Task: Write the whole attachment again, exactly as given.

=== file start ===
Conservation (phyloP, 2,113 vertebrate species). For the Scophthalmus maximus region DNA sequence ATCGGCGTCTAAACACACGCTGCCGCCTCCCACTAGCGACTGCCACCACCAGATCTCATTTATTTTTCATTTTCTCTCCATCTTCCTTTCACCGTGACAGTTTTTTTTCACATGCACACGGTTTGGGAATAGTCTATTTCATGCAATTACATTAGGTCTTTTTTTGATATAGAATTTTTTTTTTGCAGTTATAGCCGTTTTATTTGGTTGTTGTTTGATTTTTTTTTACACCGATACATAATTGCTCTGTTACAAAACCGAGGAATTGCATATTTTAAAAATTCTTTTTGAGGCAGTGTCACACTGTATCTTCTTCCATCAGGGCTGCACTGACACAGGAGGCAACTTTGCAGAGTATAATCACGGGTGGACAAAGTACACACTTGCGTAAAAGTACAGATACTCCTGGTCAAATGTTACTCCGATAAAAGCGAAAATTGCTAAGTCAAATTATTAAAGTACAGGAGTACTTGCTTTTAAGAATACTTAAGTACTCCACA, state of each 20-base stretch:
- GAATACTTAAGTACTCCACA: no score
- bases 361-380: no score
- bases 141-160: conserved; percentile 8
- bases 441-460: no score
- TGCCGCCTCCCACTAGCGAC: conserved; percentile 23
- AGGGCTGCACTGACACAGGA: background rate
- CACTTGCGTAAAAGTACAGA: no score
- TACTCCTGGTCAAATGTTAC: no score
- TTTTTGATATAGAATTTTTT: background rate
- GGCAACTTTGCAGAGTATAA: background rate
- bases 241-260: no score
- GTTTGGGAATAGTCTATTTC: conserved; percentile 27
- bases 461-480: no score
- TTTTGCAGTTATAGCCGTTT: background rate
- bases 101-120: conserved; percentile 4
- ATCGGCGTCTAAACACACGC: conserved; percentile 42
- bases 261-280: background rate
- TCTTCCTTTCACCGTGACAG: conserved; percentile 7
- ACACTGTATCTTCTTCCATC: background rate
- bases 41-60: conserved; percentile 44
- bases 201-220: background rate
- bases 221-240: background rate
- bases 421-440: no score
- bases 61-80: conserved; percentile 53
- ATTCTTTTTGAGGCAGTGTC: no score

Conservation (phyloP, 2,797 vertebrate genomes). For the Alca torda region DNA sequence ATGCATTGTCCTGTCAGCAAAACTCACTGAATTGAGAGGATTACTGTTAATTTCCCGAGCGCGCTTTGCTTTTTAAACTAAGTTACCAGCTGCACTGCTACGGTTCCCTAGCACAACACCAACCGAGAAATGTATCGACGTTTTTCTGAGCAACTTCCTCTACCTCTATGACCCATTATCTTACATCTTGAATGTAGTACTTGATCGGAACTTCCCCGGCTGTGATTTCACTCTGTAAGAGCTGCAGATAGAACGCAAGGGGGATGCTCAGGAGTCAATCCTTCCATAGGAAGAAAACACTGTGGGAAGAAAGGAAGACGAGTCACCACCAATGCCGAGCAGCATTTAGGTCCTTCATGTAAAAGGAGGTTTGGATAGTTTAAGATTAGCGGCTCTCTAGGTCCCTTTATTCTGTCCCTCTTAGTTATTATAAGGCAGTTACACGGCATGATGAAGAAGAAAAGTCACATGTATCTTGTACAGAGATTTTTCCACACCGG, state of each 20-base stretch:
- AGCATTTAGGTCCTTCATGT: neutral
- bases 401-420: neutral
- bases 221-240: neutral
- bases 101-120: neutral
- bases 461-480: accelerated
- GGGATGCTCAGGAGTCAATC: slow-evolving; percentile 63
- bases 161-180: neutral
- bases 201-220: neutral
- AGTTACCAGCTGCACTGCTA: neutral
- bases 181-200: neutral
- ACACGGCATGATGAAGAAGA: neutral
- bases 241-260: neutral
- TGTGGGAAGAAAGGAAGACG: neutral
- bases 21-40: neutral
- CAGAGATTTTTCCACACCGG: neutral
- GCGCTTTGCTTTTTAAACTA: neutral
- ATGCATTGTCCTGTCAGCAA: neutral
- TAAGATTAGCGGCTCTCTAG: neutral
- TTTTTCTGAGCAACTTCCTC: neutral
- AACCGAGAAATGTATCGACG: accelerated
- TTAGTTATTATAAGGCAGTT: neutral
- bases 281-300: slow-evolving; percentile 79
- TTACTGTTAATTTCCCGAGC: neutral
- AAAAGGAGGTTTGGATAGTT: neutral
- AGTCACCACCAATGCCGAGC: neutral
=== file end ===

Conservation (phyloP, 2,113 vertebrate species). For the Scophthalmus maximus region DNA sequence ATCGGCGTCTAAACACACGCTGCCGCCTCCCACTAGCGACTGCCACCACCAGATCTCATTTATTTTTCATTTTCTCTCCATCTTCCTTTCACCGTGACAGTTTTTTTTCACATGCACACGGTTTGGGAATAGTCTATTTCATGCAATTACATTAGGTCTTTTTTTGATATAGAATTTTTTTTTTGCAGTTATAGCCGTTTTATTTGGTTGTTGTTTGATTTTTTTTTACACCGATACATAATTGCTCTGTTACAAAACCGAGGAATTGCATATTTTAAAAATTCTTTTTGAGGCAGTGTCACACTGTATCTTCTTCCATCAGGGCTGCACTGACACAGGAGGCAACTTTGCAGAGTATAATCACGGGTGGACAAAGTACACACTTGCGTAAAAGTACAGATACTCCTGGTCAAATGTTACTCCGATAAAAGCGAAAATTGCTAAGTCAAATTATTAAAGTACAGGAGTACTTGCTTTTAAGAATACTTAAGTACTCCACA, state of each 20-base stretch:
- GAATACTTAAGTACTCCACA: no score
- bases 361-380: no score
- bases 141-160: conserved; percentile 8
- bases 441-460: no score
- TGCCGCCTCCCACTAGCGAC: conserved; percentile 23
- AGGGCTGCACTGACACAGGA: background rate
- CACTTGCGTAAAAGTACAGA: no score
- TACTCCTGGTCAAATGTTAC: no score
- TTTTTGATATAGAATTTTTT: background rate
- GGCAACTTTGCAGAGTATAA: background rate
- bases 241-260: no score
- GTTTGGGAATAGTCTATTTC: conserved; percentile 27
- bases 461-480: no score
- TTTTGCAGTTATAGCCGTTT: background rate
- bases 101-120: conserved; percentile 4
- ATCGGCGTCTAAACACACGC: conserved; percentile 42
- bases 261-280: background rate
- TCTTCCTTTCACCGTGACAG: conserved; percentile 7
- ACACTGTATCTTCTTCCATC: background rate
- bases 41-60: conserved; percentile 44
- bases 201-220: background rate
- bases 221-240: background rate
- bases 421-440: no score
- bases 61-80: conserved; percentile 53
- ATTCTTTTTGAGGCAGTGTC: no score

Conservation (phyloP, 2,797 vertebrate genomes). For the Alca torda region DNA sequence ATGCATTGTCCTGTCAGCAAAACTCACTGAATTGAGAGGATTACTGTTAATTTCCCGAGCGCGCTTTGCTTTTTAAACTAAGTTACCAGCTGCACTGCTACGGTTCCCTAGCACAACACCAACCGAGAAATGTATCGACGTTTTTCTGAGCAACTTCCTCTACCTCTATGACCCATTATCTTACATCTTGAATGTAGTACTTGATCGGAACTTCCCCGGCTGTGATTTCACTCTGTAAGAGCTGCAGATAGAACGCAAGGGGGATGCTCAGGAGTCAATCCTTCCATAGGAAGAAAACACTGTGGGAAGAAAGGAAGACGAGTCACCACCAATGCCGAGCAGCATTTAGGTCCTTCATGTAAAAGGAGGTTTGGATAGTTTAAGATTAGCGGCTCTCTAGGTCCCTTTATTCTGTCCCTCTTAGTTATTATAAGGCAGTTACACGGCATGATGAAGAAGAAAAGTCACATGTATCTTGTACAGAGATTTTTCCACACCGG, state of each 20-base stretch:
- AGCATTTAGGTCCTTCATGT: neutral
- bases 401-420: neutral
- bases 221-240: neutral
- bases 101-120: neutral
- bases 461-480: accelerated
- GGGATGCTCAGGAGTCAATC: slow-evolving; percentile 63
- bases 161-180: neutral
- bases 201-220: neutral
- AGTTACCAGCTGCACTGCTA: neutral
- bases 181-200: neutral
- ACACGGCATGATGAAGAAGA: neutral
- bases 241-260: neutral
- TGTGGGAAGAAAGGAAGACG: neutral
- bases 21-40: neutral
- CAGAGATTTTTCCACACCGG: neutral
- GCGCTTTGCTTTTTAAACTA: neutral
- ATGCATTGTCCTGTCAGCAA: neutral
- TAAGATTAGCGGCTCTCTAG: neutral
- TTTTTCTGAGCAACTTCCTC: neutral
- AACCGAGAAATGTATCGACG: accelerated
- TTAGTTATTATAAGGCAGTT: neutral
- bases 281-300: slow-evolving; percentile 79
- TTACTGTTAATTTCCCGAGC: neutral
- AAAAGGAGGTTTGGATAGTT: neutral
- AGTCACCACCAATGCCGAGC: neutral